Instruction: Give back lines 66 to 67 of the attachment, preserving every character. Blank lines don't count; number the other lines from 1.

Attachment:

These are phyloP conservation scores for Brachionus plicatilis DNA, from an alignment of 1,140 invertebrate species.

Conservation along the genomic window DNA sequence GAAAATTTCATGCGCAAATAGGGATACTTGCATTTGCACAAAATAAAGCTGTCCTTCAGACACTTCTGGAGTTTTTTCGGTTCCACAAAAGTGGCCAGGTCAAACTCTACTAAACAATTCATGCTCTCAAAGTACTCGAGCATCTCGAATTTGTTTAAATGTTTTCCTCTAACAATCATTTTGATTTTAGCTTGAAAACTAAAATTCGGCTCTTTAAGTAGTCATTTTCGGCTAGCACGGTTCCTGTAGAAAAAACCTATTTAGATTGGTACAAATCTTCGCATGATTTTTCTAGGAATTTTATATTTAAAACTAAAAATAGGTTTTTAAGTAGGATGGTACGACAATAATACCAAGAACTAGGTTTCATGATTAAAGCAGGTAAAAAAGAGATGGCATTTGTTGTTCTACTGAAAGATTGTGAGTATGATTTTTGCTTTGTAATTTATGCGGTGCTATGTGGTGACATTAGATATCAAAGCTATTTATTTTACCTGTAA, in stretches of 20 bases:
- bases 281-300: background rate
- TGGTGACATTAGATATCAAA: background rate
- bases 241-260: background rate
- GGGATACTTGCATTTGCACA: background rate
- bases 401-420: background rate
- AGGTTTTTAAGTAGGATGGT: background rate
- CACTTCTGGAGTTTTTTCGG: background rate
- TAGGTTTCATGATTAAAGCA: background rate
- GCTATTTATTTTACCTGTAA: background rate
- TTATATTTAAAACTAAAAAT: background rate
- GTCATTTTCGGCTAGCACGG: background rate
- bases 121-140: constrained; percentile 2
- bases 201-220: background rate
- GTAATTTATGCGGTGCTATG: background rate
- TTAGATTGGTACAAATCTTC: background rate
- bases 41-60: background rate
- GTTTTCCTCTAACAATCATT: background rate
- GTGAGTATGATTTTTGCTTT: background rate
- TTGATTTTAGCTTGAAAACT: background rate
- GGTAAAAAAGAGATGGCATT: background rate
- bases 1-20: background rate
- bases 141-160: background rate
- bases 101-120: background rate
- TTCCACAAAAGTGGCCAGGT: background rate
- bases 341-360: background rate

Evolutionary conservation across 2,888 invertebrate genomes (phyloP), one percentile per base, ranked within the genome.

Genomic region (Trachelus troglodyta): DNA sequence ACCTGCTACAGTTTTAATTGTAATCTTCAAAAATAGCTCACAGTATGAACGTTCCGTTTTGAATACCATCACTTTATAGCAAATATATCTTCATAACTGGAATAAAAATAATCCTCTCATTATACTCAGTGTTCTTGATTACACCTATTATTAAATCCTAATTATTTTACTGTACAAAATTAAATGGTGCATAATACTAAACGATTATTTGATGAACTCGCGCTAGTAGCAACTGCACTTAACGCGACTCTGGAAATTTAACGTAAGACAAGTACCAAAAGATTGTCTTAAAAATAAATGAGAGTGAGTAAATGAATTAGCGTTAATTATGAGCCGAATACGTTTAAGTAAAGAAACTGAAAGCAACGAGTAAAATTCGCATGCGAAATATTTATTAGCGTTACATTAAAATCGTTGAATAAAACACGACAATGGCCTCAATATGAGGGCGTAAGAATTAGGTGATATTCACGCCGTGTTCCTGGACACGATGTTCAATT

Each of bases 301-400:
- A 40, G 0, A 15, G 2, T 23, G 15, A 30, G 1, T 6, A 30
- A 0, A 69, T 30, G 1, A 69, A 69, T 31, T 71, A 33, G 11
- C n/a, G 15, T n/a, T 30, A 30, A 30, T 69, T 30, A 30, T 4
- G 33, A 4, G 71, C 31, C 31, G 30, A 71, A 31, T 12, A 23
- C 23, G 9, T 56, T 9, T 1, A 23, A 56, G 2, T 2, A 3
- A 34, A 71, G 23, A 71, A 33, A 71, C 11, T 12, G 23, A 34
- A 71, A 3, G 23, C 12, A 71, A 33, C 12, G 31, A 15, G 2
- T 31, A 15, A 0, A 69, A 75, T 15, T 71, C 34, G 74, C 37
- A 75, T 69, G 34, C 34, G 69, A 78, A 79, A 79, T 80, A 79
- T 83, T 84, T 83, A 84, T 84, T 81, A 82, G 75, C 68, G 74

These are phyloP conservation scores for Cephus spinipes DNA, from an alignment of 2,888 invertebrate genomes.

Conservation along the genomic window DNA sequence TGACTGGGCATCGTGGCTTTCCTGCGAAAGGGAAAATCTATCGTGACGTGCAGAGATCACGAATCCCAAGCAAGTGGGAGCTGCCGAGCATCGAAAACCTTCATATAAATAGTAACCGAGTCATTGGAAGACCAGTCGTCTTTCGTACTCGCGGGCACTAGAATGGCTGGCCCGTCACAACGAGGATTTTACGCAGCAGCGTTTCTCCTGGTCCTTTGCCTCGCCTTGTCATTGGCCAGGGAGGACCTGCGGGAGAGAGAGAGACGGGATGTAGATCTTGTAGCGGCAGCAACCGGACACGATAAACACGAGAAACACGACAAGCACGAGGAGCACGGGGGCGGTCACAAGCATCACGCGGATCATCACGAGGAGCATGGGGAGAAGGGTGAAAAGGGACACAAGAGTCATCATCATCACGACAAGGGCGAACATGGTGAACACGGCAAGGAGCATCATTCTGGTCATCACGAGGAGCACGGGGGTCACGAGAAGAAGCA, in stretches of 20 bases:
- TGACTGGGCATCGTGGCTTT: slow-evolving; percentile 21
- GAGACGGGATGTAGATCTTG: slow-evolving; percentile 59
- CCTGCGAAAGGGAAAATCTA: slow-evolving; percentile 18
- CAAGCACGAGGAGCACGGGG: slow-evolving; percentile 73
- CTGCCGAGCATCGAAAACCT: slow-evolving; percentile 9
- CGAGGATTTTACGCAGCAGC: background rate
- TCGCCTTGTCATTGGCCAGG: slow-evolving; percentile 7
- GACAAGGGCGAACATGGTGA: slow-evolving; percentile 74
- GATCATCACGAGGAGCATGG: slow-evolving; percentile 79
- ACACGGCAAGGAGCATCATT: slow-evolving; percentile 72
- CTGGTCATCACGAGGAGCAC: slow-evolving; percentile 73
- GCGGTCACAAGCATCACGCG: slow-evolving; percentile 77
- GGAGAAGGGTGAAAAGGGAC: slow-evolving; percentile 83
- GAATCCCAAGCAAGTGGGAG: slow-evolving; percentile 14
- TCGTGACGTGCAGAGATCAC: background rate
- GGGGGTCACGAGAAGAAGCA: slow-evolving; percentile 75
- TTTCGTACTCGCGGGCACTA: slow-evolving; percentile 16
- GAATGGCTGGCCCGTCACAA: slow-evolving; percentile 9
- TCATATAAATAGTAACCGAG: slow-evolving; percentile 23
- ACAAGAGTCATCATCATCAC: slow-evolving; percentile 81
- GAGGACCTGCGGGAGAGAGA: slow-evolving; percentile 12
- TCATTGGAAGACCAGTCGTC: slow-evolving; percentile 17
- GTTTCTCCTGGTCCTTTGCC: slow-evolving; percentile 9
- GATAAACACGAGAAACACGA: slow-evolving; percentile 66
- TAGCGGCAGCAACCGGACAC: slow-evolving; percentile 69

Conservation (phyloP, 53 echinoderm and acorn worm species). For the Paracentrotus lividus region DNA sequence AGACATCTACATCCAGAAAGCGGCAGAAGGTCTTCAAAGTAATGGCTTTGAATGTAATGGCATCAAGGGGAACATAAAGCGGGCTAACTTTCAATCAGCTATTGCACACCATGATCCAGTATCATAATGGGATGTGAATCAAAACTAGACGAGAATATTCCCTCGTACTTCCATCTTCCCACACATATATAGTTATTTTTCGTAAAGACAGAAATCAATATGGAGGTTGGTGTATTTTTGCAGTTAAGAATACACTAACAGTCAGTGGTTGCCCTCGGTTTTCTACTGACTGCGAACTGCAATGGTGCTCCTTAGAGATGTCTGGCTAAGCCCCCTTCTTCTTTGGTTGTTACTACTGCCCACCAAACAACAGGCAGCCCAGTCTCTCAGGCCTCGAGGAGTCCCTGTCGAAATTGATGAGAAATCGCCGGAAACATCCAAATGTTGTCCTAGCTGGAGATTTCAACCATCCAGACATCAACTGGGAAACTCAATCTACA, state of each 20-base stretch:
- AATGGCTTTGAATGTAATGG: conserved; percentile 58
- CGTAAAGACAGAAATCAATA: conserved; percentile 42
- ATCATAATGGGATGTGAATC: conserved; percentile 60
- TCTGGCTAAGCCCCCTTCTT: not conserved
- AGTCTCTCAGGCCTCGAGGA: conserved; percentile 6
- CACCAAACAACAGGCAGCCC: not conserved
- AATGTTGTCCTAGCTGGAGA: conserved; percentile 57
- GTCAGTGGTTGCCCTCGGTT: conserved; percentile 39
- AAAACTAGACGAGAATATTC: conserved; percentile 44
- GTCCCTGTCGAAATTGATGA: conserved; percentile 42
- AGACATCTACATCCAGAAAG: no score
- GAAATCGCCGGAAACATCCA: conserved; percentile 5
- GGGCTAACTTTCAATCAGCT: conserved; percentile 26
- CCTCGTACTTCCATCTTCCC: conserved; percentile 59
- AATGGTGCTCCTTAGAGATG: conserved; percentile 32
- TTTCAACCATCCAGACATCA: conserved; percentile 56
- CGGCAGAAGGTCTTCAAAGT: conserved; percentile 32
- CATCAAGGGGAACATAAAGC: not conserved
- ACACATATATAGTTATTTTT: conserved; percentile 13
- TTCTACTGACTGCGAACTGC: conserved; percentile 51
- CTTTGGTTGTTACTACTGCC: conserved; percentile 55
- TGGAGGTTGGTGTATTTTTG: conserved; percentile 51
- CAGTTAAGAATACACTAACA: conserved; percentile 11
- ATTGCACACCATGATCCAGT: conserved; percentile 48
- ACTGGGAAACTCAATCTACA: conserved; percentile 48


- GATAAACACGAGAAACACGA: slow-evolving; percentile 66
- TAGCGGCAGCAACCGGACAC: slow-evolving; percentile 69